Having two children close in age, another issue is with community toys, such as blocks or playdough. If the children are not happily able to split these themselves, then I usually divide them and expect them to each keep their own share separate, or otherwise only take a reasonable portion. With crayons, for instance, you can only color with one crayon at a time, so there is no call for monopolizing a huge pile. These sorts of toys are essentially mine, and I set the terms on how they can be used.

When it comes down to special toys, though, no, I would not ask a young child to share those. That implies that those things do not really belong to you, but can be reallocated by a higher authority. My kids each have toys that are their own, and the other child may only play with them with express permission, which may be revoked at any time. The same would apply to friends coming over. (With friends, though, I would make a special effort to talk ahead of time about which toys we would let the friend play with in order to have fun together, if I expected it to be an issue.) I do expect appreciation if a child, ON HER OWN, volunteers a special toy to show kindness to a friend, but an adult requiring it obliterates the virtue and creates confusion, in my opinion.

Well, there's quite a thesis on it. :-) I'm not completely consistent with it, but that's how I tend to approach it.

Silvia said...

This is just my personal opinion, but I don't think you need to worry about "teaching" sharing to your child. As kids get older, they start to get the concept. I think it's nice to talk about sharing, but until they are developmentally ready for it, it's not going to really affect them. :) Till then, it's just a game to play with you. LOL

Thanks for sending this to the carnival!

klh said...


Thanks for your comment! I have a follow up question, though. What are you basing your opinion upon? Research? Observations of people teaching their toddlers to share unsuccessfully and then around some other age suddenly getting it? I really want to know, because it is clear that there are strongly held opinions on this (and virtually every other) issue in parenting, but I rarely hear rational.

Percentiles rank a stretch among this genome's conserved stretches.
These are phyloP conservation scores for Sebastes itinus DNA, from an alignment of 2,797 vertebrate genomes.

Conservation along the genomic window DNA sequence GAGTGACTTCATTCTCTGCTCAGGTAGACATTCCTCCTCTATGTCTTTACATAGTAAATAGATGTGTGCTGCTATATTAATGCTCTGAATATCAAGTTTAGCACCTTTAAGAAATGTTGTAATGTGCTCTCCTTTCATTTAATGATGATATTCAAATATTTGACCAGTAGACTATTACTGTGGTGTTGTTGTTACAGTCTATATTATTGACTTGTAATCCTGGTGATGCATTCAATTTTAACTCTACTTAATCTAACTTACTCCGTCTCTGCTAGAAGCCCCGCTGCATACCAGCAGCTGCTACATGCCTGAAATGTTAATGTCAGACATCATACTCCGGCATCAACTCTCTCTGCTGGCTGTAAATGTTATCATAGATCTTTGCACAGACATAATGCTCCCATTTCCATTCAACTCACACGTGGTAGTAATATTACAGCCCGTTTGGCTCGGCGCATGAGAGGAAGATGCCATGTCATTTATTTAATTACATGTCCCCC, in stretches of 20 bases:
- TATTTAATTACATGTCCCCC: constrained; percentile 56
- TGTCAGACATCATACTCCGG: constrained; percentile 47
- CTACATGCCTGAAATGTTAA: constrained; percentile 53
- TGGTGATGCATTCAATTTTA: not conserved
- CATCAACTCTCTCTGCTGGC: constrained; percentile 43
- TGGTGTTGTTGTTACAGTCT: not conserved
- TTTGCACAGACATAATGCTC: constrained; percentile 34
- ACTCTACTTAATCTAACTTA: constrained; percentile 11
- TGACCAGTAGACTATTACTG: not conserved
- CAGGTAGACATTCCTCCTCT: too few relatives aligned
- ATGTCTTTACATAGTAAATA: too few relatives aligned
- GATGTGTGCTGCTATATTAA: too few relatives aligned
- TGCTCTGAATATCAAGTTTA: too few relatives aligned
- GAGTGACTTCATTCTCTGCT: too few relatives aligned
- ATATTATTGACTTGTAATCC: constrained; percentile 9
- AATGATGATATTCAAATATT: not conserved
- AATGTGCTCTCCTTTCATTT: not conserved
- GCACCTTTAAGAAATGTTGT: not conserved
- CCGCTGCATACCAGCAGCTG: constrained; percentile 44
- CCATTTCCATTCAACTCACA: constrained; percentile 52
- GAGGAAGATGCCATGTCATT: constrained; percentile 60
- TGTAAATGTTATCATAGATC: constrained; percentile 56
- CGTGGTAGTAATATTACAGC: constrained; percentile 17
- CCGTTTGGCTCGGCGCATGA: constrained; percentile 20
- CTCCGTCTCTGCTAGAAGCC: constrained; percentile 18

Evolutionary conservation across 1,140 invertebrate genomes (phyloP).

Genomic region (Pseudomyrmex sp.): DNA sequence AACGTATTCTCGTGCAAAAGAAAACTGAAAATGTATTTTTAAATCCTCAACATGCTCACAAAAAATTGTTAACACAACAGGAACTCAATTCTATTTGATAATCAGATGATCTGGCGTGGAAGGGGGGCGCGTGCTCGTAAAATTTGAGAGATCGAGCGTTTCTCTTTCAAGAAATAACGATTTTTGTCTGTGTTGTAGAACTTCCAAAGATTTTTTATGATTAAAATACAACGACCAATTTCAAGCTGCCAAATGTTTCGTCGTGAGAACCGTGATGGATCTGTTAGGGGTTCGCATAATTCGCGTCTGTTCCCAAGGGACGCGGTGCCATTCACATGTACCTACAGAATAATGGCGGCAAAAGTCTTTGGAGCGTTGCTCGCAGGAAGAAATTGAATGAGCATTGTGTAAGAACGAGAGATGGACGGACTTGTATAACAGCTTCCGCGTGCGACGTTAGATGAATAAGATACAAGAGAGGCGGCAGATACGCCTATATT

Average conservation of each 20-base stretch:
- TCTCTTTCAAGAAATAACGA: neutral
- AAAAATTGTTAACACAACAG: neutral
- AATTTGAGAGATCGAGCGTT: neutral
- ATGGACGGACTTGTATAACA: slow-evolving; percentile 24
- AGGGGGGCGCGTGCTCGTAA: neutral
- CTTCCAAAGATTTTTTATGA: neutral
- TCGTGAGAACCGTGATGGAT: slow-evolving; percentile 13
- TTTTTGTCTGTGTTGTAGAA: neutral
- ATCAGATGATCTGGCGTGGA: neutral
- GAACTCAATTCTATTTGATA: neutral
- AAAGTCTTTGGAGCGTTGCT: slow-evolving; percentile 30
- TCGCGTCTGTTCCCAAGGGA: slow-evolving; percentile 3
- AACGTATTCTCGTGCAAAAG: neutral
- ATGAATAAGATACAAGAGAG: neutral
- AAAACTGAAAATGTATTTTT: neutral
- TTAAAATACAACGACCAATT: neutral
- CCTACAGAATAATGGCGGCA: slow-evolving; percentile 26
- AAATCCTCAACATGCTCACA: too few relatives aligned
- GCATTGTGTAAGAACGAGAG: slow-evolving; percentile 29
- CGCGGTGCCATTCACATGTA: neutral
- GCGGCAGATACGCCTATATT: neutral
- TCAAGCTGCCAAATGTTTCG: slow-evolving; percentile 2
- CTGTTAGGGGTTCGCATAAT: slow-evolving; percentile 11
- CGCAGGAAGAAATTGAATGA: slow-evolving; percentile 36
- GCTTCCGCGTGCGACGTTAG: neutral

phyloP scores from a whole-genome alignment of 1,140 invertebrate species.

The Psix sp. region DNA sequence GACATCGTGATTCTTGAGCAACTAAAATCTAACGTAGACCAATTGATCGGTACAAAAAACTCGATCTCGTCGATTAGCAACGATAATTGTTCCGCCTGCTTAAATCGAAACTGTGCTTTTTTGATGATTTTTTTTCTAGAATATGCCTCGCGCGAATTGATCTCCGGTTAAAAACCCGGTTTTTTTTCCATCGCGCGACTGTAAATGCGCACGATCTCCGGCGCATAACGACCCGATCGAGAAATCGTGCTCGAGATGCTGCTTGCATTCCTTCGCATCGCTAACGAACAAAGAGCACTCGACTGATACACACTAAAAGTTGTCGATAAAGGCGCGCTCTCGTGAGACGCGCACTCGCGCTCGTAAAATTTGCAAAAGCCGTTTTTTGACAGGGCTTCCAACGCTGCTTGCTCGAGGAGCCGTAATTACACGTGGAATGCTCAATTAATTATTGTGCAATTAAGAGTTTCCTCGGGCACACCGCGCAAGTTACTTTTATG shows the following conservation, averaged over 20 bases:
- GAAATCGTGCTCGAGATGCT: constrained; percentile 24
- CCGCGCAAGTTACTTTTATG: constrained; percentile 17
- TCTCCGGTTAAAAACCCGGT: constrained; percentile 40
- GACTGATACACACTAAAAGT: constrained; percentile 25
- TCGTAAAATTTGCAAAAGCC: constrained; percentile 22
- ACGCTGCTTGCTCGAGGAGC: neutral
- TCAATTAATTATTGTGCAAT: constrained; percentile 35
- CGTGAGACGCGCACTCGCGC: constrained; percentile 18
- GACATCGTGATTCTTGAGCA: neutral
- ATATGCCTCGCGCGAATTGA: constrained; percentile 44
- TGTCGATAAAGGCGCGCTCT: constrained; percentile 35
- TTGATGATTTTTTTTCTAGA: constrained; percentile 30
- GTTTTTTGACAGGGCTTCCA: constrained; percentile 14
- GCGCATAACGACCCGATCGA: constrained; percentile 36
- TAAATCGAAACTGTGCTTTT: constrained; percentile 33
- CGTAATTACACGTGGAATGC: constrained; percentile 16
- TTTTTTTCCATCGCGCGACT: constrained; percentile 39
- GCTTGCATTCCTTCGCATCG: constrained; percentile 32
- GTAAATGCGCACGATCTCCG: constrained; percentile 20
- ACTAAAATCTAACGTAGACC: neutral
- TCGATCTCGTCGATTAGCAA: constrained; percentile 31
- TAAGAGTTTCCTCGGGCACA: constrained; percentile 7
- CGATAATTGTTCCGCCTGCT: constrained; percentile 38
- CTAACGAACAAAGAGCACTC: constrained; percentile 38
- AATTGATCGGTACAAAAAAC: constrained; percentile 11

One other thing - I agree that it is a game at this age. But I disagree that this nullifies the learning. When my daughter plays with her little shape-sorter toy, she's playing a game, but that doesn't mean she isn't learning shapes in the process. In fact, she knows the basic shapes because we play games with and about them. And so when we play the "taking turns" game, I agree that for her it is a game. But I don't think that means she necessarily isn't learning the concept of "taking turns" in the process.

Thanks again.

~Babychaser~ said...

What a great question/topic! I would have to say that I mostly disagree with everyone else here on this one. I think sharing is very important, but I'm not sure I want to teach it in and of itself. The important lesson for our little ones to learn is selflessness.

If a child (at any age) is not sharing a desired toy, I am more concerned for the state of his/her heart. Yes, it is the natural thing for toddlers/babies to NOT share. That's because, naturally, our little ones are sinners. Our job as parents (from the moment they are born) is to teach our children that they are sinners in need of a savior. Secondarily, we should be working on the matters of their hearts... selflessness being a prime one. A selfless child shares willingly... it's just a product of a child who has a heart after God.

You asked about sources... where am I getting this? Right from Scripture! If you want a secondary book to read with some great teaching along these lines, I heartily recommend Shepherding a Child's Heart by Tedd Tripp. It's a great read about training our children up in Christ!